Joel revisited the theme and performed “New York State of Mind” once again during his appearance at the 12-12-12: The Concert for Sandy Relief held at Madison Square Garden in New York City on December 12, 2012.


Another song that took a new meaning after the attacks was Bruce Springsteen’s “My City of Ruins”. Penned in November 2000, the acclaimed songwriter composed it specifically for a Christmas benefit show in Asbury Park, New Jersey, aimed at supporting the city’s rejuvenation efforts. 

Asbury Park, once a thriving resort destination during the late 19th and early 20th centuries, had fallen into a state of decline due to various factors, including the adverse impacts of the Great Depression, the establishment of the Garden State Parkway, and episodes of racial unrest.

Shortly after the tragic events of September 11th, the song took on a renewed significance, offering a message of hope and resurgence amidst the devastation. Its most iconic live rendition was during America: A Tribute to Heroes

Bruce Springsteen, armed with only a guitar and a harmonica, initiated the program by describing the song as “a prayer for our fallen brothers and sisters,” making slight modifications to certain lyrics. He was joined onstage by Patti Scialfa, Steven Van Zandt, Soozie Tyrell, Lisa Lowell, and Clarence Clemons. 

Following this, a studio recording of “My City of Ruins” was included as the final track on Bruce Springsteen’s album The Rising, released in July 2002, which was dedicated to the events of September 11th.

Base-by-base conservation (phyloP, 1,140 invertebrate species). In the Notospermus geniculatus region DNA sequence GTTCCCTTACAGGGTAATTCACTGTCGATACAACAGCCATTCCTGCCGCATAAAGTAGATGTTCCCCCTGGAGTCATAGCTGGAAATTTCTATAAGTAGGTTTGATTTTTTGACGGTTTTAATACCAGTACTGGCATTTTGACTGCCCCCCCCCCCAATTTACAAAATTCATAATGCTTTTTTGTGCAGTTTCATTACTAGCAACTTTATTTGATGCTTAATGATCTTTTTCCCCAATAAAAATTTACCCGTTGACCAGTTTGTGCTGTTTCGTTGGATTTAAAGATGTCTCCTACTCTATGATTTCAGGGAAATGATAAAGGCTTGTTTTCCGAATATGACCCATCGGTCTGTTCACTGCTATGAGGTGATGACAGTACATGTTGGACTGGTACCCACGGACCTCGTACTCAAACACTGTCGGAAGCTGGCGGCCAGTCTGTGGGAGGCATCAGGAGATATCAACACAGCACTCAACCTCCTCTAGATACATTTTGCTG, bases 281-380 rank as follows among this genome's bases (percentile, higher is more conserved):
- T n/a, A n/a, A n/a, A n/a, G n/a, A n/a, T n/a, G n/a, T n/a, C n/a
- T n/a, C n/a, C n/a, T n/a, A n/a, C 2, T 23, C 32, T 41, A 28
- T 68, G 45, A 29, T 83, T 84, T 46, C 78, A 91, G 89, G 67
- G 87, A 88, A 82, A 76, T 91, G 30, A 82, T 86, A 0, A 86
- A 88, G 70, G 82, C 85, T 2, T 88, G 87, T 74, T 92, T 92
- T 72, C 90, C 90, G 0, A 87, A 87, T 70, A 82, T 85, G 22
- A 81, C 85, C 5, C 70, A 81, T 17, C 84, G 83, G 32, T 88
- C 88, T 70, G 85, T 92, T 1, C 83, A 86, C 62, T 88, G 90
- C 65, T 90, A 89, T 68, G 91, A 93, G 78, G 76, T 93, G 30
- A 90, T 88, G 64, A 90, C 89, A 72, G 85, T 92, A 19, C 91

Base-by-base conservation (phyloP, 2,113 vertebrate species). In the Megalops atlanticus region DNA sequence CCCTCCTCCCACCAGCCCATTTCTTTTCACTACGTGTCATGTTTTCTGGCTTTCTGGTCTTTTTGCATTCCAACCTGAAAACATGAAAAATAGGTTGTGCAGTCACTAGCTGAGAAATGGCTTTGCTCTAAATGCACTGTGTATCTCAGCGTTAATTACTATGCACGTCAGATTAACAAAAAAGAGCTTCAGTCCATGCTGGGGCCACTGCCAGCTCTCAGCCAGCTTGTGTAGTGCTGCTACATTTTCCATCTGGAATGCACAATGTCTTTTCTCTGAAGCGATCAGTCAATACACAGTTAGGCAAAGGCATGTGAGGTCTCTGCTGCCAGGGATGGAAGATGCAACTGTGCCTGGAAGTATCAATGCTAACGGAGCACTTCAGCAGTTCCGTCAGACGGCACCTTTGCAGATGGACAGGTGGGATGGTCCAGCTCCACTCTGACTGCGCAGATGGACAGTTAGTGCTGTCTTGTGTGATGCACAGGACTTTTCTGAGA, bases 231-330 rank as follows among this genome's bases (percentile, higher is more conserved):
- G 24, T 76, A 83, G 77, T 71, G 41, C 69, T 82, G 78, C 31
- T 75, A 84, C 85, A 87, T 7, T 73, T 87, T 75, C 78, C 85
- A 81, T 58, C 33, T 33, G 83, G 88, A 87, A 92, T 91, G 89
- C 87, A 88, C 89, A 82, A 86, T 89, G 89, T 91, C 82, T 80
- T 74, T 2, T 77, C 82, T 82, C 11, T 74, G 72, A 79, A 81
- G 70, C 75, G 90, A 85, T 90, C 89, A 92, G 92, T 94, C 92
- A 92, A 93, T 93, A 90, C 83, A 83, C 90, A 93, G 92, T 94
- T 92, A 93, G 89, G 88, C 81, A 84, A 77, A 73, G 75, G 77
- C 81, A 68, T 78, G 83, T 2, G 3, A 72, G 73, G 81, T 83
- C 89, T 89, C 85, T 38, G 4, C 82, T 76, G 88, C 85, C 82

The closing performance of the telethon was an ensemble of artists singing “America the Beautiful” led by Willie Nelson – a poignant and moving gesture resonated deeply with the audience and spectators from their homes.

“America the Beautiful” was a well-known American patriotic song written and composed by two people who never met: Katharine Lee Bates, an author and poet, and Samuel A. Ward, a composer and choirmaster.

With it being as popular as the national anthem “Star-Spangled Banner”, the aptly chosen closing theme conveyed a sense of unity and solidarity in the face of the 9/11 tragedy; a fitting and emotional conclusion to the concert.

Willie Nelson sang along with a backup of stars that were involved in the concert such as Tom Petty, Tom Cruise, Neil Young, Sylvester Stallone, Halle Berry, Mariah Carey, and more.